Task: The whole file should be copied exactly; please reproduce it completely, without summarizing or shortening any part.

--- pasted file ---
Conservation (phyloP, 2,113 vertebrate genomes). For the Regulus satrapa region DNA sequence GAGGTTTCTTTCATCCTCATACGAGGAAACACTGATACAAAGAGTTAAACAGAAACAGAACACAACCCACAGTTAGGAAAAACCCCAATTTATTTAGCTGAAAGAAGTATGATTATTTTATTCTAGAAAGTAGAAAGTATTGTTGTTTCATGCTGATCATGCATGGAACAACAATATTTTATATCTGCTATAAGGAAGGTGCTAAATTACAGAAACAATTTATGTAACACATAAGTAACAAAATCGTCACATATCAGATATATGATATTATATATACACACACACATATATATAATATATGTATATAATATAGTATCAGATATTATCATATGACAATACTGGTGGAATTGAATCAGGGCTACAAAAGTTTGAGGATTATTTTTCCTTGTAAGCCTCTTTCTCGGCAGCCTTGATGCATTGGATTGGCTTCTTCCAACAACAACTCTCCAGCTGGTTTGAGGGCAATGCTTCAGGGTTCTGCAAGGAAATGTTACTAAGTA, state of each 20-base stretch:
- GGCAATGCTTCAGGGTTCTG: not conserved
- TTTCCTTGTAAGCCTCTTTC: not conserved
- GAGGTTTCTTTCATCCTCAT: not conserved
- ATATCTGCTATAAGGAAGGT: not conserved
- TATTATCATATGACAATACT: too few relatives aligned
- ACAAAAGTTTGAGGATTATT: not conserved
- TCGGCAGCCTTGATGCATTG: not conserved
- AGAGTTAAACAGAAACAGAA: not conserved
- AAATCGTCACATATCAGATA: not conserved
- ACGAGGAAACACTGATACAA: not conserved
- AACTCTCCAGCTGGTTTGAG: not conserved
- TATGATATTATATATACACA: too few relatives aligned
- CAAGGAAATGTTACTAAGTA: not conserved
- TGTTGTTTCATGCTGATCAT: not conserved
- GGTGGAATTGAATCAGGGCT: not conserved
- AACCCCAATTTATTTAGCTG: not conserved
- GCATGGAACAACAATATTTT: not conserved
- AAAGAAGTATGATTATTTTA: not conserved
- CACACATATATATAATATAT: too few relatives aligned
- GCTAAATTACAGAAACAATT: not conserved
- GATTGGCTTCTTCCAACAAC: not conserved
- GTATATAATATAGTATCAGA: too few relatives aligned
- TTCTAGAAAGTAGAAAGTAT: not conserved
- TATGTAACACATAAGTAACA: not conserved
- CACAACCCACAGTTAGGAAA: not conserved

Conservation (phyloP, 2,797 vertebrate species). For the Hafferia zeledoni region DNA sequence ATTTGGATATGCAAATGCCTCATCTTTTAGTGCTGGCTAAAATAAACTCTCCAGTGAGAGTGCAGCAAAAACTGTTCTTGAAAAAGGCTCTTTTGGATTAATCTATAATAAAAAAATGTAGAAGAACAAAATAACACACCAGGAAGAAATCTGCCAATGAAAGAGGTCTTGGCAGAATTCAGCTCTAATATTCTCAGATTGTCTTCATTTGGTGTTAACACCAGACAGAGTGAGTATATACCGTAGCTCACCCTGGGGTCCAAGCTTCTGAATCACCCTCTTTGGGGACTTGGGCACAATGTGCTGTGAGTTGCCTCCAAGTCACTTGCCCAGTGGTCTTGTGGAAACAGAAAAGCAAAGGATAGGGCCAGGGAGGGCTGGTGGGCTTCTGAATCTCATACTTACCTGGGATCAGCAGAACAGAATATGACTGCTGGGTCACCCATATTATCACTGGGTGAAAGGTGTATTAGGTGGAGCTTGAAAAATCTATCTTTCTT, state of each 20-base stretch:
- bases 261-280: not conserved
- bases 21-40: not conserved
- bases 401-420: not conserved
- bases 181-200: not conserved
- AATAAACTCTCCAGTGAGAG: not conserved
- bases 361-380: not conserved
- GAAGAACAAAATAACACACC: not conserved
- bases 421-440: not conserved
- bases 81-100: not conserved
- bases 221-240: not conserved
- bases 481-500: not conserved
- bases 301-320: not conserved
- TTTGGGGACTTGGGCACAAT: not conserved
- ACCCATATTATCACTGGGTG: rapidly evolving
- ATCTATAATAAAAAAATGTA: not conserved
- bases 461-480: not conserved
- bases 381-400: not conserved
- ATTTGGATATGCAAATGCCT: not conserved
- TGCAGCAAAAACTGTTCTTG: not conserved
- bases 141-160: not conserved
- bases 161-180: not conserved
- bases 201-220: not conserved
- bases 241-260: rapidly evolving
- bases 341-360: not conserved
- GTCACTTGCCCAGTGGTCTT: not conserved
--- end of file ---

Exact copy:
Conservation (phyloP, 2,113 vertebrate genomes). For the Regulus satrapa region DNA sequence GAGGTTTCTTTCATCCTCATACGAGGAAACACTGATACAAAGAGTTAAACAGAAACAGAACACAACCCACAGTTAGGAAAAACCCCAATTTATTTAGCTGAAAGAAGTATGATTATTTTATTCTAGAAAGTAGAAAGTATTGTTGTTTCATGCTGATCATGCATGGAACAACAATATTTTATATCTGCTATAAGGAAGGTGCTAAATTACAGAAACAATTTATGTAACACATAAGTAACAAAATCGTCACATATCAGATATATGATATTATATATACACACACACATATATATAATATATGTATATAATATAGTATCAGATATTATCATATGACAATACTGGTGGAATTGAATCAGGGCTACAAAAGTTTGAGGATTATTTTTCCTTGTAAGCCTCTTTCTCGGCAGCCTTGATGCATTGGATTGGCTTCTTCCAACAACAACTCTCCAGCTGGTTTGAGGGCAATGCTTCAGGGTTCTGCAAGGAAATGTTACTAAGTA, state of each 20-base stretch:
- GGCAATGCTTCAGGGTTCTG: not conserved
- TTTCCTTGTAAGCCTCTTTC: not conserved
- GAGGTTTCTTTCATCCTCAT: not conserved
- ATATCTGCTATAAGGAAGGT: not conserved
- TATTATCATATGACAATACT: too few relatives aligned
- ACAAAAGTTTGAGGATTATT: not conserved
- TCGGCAGCCTTGATGCATTG: not conserved
- AGAGTTAAACAGAAACAGAA: not conserved
- AAATCGTCACATATCAGATA: not conserved
- ACGAGGAAACACTGATACAA: not conserved
- AACTCTCCAGCTGGTTTGAG: not conserved
- TATGATATTATATATACACA: too few relatives aligned
- CAAGGAAATGTTACTAAGTA: not conserved
- TGTTGTTTCATGCTGATCAT: not conserved
- GGTGGAATTGAATCAGGGCT: not conserved
- AACCCCAATTTATTTAGCTG: not conserved
- GCATGGAACAACAATATTTT: not conserved
- AAAGAAGTATGATTATTTTA: not conserved
- CACACATATATATAATATAT: too few relatives aligned
- GCTAAATTACAGAAACAATT: not conserved
- GATTGGCTTCTTCCAACAAC: not conserved
- GTATATAATATAGTATCAGA: too few relatives aligned
- TTCTAGAAAGTAGAAAGTAT: not conserved
- TATGTAACACATAAGTAACA: not conserved
- CACAACCCACAGTTAGGAAA: not conserved

Conservation (phyloP, 2,797 vertebrate species). For the Hafferia zeledoni region DNA sequence ATTTGGATATGCAAATGCCTCATCTTTTAGTGCTGGCTAAAATAAACTCTCCAGTGAGAGTGCAGCAAAAACTGTTCTTGAAAAAGGCTCTTTTGGATTAATCTATAATAAAAAAATGTAGAAGAACAAAATAACACACCAGGAAGAAATCTGCCAATGAAAGAGGTCTTGGCAGAATTCAGCTCTAATATTCTCAGATTGTCTTCATTTGGTGTTAACACCAGACAGAGTGAGTATATACCGTAGCTCACCCTGGGGTCCAAGCTTCTGAATCACCCTCTTTGGGGACTTGGGCACAATGTGCTGTGAGTTGCCTCCAAGTCACTTGCCCAGTGGTCTTGTGGAAACAGAAAAGCAAAGGATAGGGCCAGGGAGGGCTGGTGGGCTTCTGAATCTCATACTTACCTGGGATCAGCAGAACAGAATATGACTGCTGGGTCACCCATATTATCACTGGGTGAAAGGTGTATTAGGTGGAGCTTGAAAAATCTATCTTTCTT, state of each 20-base stretch:
- bases 261-280: not conserved
- bases 21-40: not conserved
- bases 401-420: not conserved
- bases 181-200: not conserved
- AATAAACTCTCCAGTGAGAG: not conserved
- bases 361-380: not conserved
- GAAGAACAAAATAACACACC: not conserved
- bases 421-440: not conserved
- bases 81-100: not conserved
- bases 221-240: not conserved
- bases 481-500: not conserved
- bases 301-320: not conserved
- TTTGGGGACTTGGGCACAAT: not conserved
- ACCCATATTATCACTGGGTG: rapidly evolving
- ATCTATAATAAAAAAATGTA: not conserved
- bases 461-480: not conserved
- bases 381-400: not conserved
- ATTTGGATATGCAAATGCCT: not conserved
- TGCAGCAAAAACTGTTCTTG: not conserved
- bases 141-160: not conserved
- bases 161-180: not conserved
- bases 201-220: not conserved
- bases 241-260: rapidly evolving
- bases 341-360: not conserved
- GTCACTTGCCCAGTGGTCTT: not conserved